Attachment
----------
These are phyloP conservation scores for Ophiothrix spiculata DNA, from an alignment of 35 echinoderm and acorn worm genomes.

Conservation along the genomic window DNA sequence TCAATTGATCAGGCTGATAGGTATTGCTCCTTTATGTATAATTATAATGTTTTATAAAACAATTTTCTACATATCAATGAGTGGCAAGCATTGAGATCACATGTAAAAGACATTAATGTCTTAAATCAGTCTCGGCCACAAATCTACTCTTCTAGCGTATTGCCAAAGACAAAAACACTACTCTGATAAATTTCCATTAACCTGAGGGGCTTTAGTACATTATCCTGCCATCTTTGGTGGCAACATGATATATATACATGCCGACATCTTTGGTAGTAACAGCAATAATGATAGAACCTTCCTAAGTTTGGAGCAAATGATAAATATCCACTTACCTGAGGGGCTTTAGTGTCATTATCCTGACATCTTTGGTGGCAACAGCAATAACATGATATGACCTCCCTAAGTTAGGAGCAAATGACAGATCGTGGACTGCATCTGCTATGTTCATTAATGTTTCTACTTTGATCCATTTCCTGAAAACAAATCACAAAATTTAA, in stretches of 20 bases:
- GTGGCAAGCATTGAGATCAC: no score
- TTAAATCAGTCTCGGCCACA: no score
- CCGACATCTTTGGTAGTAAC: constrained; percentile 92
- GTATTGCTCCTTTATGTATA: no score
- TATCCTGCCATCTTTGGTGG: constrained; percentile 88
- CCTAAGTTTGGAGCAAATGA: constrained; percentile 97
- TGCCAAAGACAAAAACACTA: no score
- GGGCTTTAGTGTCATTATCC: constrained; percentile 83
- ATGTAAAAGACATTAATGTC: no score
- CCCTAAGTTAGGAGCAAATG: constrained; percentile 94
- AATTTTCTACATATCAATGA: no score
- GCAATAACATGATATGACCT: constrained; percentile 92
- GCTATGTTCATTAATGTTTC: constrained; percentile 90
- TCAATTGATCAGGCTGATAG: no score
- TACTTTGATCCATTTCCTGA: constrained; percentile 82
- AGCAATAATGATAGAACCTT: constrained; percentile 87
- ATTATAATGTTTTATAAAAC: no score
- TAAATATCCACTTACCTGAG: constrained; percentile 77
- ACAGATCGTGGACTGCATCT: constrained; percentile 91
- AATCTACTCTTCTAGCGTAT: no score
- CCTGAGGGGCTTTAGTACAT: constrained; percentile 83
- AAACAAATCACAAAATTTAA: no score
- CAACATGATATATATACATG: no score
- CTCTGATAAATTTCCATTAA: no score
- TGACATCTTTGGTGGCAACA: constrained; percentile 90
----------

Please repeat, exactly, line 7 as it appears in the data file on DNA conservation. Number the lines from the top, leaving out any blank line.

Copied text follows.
- TATCCTGCCATCTTTGGTGG: constrained; percentile 88